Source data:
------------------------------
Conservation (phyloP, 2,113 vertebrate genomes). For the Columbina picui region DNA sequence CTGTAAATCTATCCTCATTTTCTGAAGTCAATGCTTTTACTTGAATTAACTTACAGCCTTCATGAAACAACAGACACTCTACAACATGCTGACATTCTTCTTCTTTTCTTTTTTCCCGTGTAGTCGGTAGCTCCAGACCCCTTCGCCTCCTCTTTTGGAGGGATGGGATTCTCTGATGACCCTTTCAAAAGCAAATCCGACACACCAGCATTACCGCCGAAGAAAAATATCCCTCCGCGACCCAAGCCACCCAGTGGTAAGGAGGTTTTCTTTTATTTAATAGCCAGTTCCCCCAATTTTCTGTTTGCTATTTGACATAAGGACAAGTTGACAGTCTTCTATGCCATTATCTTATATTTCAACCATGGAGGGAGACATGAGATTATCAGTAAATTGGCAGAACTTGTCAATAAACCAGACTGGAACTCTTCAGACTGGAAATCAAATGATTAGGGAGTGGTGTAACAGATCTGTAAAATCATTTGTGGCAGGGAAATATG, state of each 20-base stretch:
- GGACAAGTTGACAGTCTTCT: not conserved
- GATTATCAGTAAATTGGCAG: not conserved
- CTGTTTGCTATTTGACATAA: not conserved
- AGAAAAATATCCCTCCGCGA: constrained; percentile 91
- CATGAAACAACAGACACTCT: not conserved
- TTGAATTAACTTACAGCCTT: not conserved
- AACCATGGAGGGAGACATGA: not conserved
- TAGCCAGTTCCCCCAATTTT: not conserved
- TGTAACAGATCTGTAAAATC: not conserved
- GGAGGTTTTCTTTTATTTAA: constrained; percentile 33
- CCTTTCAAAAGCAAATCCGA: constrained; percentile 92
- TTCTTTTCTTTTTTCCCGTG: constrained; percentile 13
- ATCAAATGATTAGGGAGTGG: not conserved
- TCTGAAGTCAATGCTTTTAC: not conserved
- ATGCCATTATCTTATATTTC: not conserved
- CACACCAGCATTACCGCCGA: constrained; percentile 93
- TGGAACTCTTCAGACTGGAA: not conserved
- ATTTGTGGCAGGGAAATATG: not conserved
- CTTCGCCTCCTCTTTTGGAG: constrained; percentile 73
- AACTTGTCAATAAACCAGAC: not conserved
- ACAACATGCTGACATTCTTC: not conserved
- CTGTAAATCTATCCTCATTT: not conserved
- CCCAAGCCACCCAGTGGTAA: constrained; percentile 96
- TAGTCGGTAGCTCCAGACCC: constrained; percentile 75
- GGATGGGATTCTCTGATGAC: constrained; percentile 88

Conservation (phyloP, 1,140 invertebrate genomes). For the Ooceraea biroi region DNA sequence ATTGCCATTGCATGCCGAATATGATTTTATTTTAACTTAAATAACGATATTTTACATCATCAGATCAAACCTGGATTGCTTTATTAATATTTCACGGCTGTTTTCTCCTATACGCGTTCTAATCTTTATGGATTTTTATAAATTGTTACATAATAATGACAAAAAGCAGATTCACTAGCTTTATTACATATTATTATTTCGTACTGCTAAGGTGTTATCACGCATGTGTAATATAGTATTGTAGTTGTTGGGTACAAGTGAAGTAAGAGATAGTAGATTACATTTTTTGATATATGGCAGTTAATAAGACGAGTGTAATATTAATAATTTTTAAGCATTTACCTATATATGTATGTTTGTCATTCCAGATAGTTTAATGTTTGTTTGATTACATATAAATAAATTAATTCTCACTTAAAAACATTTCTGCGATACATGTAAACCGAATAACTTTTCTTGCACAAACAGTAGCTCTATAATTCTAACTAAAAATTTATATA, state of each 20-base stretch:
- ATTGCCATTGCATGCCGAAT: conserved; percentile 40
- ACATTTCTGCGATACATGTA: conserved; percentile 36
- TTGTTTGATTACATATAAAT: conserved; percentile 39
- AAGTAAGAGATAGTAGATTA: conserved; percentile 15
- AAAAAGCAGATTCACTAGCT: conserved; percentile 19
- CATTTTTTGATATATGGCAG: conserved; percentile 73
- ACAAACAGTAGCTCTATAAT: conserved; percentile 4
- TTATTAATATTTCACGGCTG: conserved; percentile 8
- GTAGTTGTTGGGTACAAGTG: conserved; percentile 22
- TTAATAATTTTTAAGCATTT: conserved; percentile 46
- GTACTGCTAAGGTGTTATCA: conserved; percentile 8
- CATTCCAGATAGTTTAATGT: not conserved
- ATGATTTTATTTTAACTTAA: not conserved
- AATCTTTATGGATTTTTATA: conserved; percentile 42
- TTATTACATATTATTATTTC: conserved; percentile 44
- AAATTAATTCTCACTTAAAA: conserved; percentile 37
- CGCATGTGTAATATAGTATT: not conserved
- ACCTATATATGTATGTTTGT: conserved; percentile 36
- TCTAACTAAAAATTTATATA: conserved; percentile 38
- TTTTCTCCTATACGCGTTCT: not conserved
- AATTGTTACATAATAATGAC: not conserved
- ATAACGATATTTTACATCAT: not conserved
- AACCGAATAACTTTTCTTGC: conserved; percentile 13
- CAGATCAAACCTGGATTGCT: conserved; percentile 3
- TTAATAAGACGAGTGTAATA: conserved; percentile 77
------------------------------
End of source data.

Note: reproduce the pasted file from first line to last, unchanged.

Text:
Conservation (phyloP, 2,113 vertebrate genomes). For the Columbina picui region DNA sequence CTGTAAATCTATCCTCATTTTCTGAAGTCAATGCTTTTACTTGAATTAACTTACAGCCTTCATGAAACAACAGACACTCTACAACATGCTGACATTCTTCTTCTTTTCTTTTTTCCCGTGTAGTCGGTAGCTCCAGACCCCTTCGCCTCCTCTTTTGGAGGGATGGGATTCTCTGATGACCCTTTCAAAAGCAAATCCGACACACCAGCATTACCGCCGAAGAAAAATATCCCTCCGCGACCCAAGCCACCCAGTGGTAAGGAGGTTTTCTTTTATTTAATAGCCAGTTCCCCCAATTTTCTGTTTGCTATTTGACATAAGGACAAGTTGACAGTCTTCTATGCCATTATCTTATATTTCAACCATGGAGGGAGACATGAGATTATCAGTAAATTGGCAGAACTTGTCAATAAACCAGACTGGAACTCTTCAGACTGGAAATCAAATGATTAGGGAGTGGTGTAACAGATCTGTAAAATCATTTGTGGCAGGGAAATATG, state of each 20-base stretch:
- GGACAAGTTGACAGTCTTCT: not conserved
- GATTATCAGTAAATTGGCAG: not conserved
- CTGTTTGCTATTTGACATAA: not conserved
- AGAAAAATATCCCTCCGCGA: constrained; percentile 91
- CATGAAACAACAGACACTCT: not conserved
- TTGAATTAACTTACAGCCTT: not conserved
- AACCATGGAGGGAGACATGA: not conserved
- TAGCCAGTTCCCCCAATTTT: not conserved
- TGTAACAGATCTGTAAAATC: not conserved
- GGAGGTTTTCTTTTATTTAA: constrained; percentile 33
- CCTTTCAAAAGCAAATCCGA: constrained; percentile 92
- TTCTTTTCTTTTTTCCCGTG: constrained; percentile 13
- ATCAAATGATTAGGGAGTGG: not conserved
- TCTGAAGTCAATGCTTTTAC: not conserved
- ATGCCATTATCTTATATTTC: not conserved
- CACACCAGCATTACCGCCGA: constrained; percentile 93
- TGGAACTCTTCAGACTGGAA: not conserved
- ATTTGTGGCAGGGAAATATG: not conserved
- CTTCGCCTCCTCTTTTGGAG: constrained; percentile 73
- AACTTGTCAATAAACCAGAC: not conserved
- ACAACATGCTGACATTCTTC: not conserved
- CTGTAAATCTATCCTCATTT: not conserved
- CCCAAGCCACCCAGTGGTAA: constrained; percentile 96
- TAGTCGGTAGCTCCAGACCC: constrained; percentile 75
- GGATGGGATTCTCTGATGAC: constrained; percentile 88

Conservation (phyloP, 1,140 invertebrate genomes). For the Ooceraea biroi region DNA sequence ATTGCCATTGCATGCCGAATATGATTTTATTTTAACTTAAATAACGATATTTTACATCATCAGATCAAACCTGGATTGCTTTATTAATATTTCACGGCTGTTTTCTCCTATACGCGTTCTAATCTTTATGGATTTTTATAAATTGTTACATAATAATGACAAAAAGCAGATTCACTAGCTTTATTACATATTATTATTTCGTACTGCTAAGGTGTTATCACGCATGTGTAATATAGTATTGTAGTTGTTGGGTACAAGTGAAGTAAGAGATAGTAGATTACATTTTTTGATATATGGCAGTTAATAAGACGAGTGTAATATTAATAATTTTTAAGCATTTACCTATATATGTATGTTTGTCATTCCAGATAGTTTAATGTTTGTTTGATTACATATAAATAAATTAATTCTCACTTAAAAACATTTCTGCGATACATGTAAACCGAATAACTTTTCTTGCACAAACAGTAGCTCTATAATTCTAACTAAAAATTTATATA, state of each 20-base stretch:
- ATTGCCATTGCATGCCGAAT: conserved; percentile 40
- ACATTTCTGCGATACATGTA: conserved; percentile 36
- TTGTTTGATTACATATAAAT: conserved; percentile 39
- AAGTAAGAGATAGTAGATTA: conserved; percentile 15
- AAAAAGCAGATTCACTAGCT: conserved; percentile 19
- CATTTTTTGATATATGGCAG: conserved; percentile 73
- ACAAACAGTAGCTCTATAAT: conserved; percentile 4
- TTATTAATATTTCACGGCTG: conserved; percentile 8
- GTAGTTGTTGGGTACAAGTG: conserved; percentile 22
- TTAATAATTTTTAAGCATTT: conserved; percentile 46
- GTACTGCTAAGGTGTTATCA: conserved; percentile 8
- CATTCCAGATAGTTTAATGT: not conserved
- ATGATTTTATTTTAACTTAA: not conserved
- AATCTTTATGGATTTTTATA: conserved; percentile 42
- TTATTACATATTATTATTTC: conserved; percentile 44
- AAATTAATTCTCACTTAAAA: conserved; percentile 37
- CGCATGTGTAATATAGTATT: not conserved
- ACCTATATATGTATGTTTGT: conserved; percentile 36
- TCTAACTAAAAATTTATATA: conserved; percentile 38
- TTTTCTCCTATACGCGTTCT: not conserved
- AATTGTTACATAATAATGAC: not conserved
- ATAACGATATTTTACATCAT: not conserved
- AACCGAATAACTTTTCTTGC: conserved; percentile 13
- CAGATCAAACCTGGATTGCT: conserved; percentile 3
- TTAATAAGACGAGTGTAATA: conserved; percentile 77